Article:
Monday, July 30, 2007

Kemp's ridley turtle fact sheet

Lepidochelys kempii | Kemp's ridley turtle

The Kemp's ridley turle is the smallest and rarest sea turtle. They are greyish-green in colour, with the colouration changing as they age. Young individuals are almost completely dark grey to black, whereas adults have a yellowish green or white plastron (ventral part of the shell) and a grey to green shell. Kemp's ridley turtles feed on molluscs, crustaceans, jellyfish, algae, seaweed and sea urchins. They are considered to have the most restricted range of all sea turtles. Adults are found scattered almost exclusively throughout the Gulf of Mexico. Young and sub-adults are mostly seen along the whole coastline of the tropical western Atlantic, but they are also occasionally carried away by the Gulf Stream to Newfoundland in Canada, or to the coasts of Europe and North Africa. Kemp's ridley turtles prefer shallow water habitats with muddy and sandy bottoms. During nesting all the females dig their nests in Mexico, with 95% of these nests occuring in a beach at Rancho Nuevo during the period of April to August.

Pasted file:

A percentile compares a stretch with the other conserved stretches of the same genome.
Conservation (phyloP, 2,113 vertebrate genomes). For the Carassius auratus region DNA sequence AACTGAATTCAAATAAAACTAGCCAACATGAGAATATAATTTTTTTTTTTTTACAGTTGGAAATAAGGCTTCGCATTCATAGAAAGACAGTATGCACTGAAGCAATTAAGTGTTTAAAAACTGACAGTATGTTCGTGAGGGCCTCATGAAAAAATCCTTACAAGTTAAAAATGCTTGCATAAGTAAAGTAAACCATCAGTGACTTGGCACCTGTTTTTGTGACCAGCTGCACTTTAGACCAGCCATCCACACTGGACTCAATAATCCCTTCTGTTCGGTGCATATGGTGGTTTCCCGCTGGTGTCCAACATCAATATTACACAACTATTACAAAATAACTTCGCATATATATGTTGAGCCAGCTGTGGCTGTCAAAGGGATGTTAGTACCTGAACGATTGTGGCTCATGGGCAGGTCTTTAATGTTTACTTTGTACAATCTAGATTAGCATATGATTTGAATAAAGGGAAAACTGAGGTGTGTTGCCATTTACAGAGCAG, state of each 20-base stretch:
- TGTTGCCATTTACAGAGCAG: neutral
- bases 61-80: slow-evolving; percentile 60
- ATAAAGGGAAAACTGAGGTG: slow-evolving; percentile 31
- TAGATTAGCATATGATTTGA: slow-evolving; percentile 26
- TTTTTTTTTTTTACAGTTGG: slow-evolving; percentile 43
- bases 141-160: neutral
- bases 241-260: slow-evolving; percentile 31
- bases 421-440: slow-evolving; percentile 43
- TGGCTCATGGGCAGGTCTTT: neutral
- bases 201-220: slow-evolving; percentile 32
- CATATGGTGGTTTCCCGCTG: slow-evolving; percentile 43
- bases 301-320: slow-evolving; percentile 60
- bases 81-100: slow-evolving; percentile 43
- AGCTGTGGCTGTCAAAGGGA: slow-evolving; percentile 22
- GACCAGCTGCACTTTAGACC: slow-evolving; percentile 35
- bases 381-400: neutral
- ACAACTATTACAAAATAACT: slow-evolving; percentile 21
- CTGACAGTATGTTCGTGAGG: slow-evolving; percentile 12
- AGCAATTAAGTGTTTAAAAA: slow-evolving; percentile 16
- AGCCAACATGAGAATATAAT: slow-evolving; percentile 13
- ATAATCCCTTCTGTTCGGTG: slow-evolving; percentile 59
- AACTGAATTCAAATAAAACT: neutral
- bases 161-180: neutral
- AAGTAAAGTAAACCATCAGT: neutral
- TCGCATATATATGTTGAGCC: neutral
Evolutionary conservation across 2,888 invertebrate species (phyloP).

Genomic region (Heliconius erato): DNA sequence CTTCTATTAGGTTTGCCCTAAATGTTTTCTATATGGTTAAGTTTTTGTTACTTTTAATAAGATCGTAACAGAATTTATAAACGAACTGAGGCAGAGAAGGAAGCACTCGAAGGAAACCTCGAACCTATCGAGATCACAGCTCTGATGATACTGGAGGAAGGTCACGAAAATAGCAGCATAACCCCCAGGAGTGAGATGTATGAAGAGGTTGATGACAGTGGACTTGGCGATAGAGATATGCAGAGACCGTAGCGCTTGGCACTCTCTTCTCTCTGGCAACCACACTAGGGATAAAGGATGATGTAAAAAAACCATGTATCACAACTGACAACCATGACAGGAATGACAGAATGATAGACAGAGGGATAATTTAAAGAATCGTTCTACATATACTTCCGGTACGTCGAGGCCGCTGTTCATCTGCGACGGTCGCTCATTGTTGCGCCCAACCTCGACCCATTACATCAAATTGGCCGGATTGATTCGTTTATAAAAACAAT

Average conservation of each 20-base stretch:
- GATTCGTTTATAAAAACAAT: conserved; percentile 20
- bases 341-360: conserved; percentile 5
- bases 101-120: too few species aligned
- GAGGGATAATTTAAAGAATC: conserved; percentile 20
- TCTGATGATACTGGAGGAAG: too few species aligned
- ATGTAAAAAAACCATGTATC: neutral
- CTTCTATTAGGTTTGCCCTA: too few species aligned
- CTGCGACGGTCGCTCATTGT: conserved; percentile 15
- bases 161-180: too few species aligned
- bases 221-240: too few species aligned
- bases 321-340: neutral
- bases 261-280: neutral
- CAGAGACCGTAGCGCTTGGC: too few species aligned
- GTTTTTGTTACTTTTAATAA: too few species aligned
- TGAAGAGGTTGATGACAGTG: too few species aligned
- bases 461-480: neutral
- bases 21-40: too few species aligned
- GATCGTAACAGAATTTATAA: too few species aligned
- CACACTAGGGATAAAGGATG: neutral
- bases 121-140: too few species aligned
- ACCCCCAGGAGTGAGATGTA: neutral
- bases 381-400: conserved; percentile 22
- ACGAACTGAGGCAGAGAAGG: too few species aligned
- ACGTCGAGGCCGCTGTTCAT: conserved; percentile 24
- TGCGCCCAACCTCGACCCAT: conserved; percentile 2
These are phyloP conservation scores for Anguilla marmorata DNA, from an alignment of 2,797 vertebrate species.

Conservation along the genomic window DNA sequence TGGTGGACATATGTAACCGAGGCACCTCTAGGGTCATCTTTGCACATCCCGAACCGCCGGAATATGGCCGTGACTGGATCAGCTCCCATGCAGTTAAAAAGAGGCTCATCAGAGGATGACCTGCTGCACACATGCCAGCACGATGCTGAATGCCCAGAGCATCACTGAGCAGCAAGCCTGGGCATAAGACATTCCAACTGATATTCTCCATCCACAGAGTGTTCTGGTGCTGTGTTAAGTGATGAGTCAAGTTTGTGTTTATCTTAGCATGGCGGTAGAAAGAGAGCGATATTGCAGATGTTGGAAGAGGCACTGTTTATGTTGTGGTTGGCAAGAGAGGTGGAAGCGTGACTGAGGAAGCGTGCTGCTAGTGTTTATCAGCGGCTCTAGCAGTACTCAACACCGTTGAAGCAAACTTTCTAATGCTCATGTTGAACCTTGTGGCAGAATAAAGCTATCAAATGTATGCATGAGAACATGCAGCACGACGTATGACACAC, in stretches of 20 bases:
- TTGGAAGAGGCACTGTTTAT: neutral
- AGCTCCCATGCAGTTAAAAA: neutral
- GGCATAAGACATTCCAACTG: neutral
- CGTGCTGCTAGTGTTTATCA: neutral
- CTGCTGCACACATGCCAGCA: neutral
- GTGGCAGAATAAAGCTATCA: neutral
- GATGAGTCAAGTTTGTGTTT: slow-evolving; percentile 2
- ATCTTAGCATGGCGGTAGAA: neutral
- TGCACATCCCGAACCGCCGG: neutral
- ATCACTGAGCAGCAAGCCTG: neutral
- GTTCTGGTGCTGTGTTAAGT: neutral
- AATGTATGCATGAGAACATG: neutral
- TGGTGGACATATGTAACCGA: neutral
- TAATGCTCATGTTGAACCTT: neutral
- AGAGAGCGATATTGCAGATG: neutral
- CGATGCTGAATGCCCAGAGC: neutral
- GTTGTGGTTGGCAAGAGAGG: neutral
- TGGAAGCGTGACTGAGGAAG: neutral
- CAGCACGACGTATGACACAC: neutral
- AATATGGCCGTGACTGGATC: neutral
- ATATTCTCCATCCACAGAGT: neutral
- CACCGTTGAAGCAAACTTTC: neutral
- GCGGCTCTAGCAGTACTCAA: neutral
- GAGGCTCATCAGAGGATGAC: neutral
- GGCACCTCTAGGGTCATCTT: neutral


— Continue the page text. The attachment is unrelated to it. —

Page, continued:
Length
• Up to 70 cm
• Carapace: 72 cm

Weight: Up to 38 kg 

Global population: c.1,000 females at reproductive age

Status: Critically Endangered 

DietMolluscs, Crustaceansjellyfish, algae or seaweed and sea urchins 

Longevity: 30 - 60 years

Breeding age: 20 – 50 years

Number of eggs: c. 100

Incubation: 45 - 60 days

In other languages
Portuguese: Tartaruga-de-Kemp
Spanish: Tortuga bastarda, tortuga golfina
French: Tortue de KempRidley de Kemp or Tortue bâtarde
Italian: Tartaruga di Kemp
German: Atlantik-bastardschildkröte
Dutch: Kemps schildpad
Swedish: Atlantisk bastardsköldspadda
Norwegian: -
Danish: -
Finnish: Bastadikilpikonna
Polish: Żółw zatokowy 

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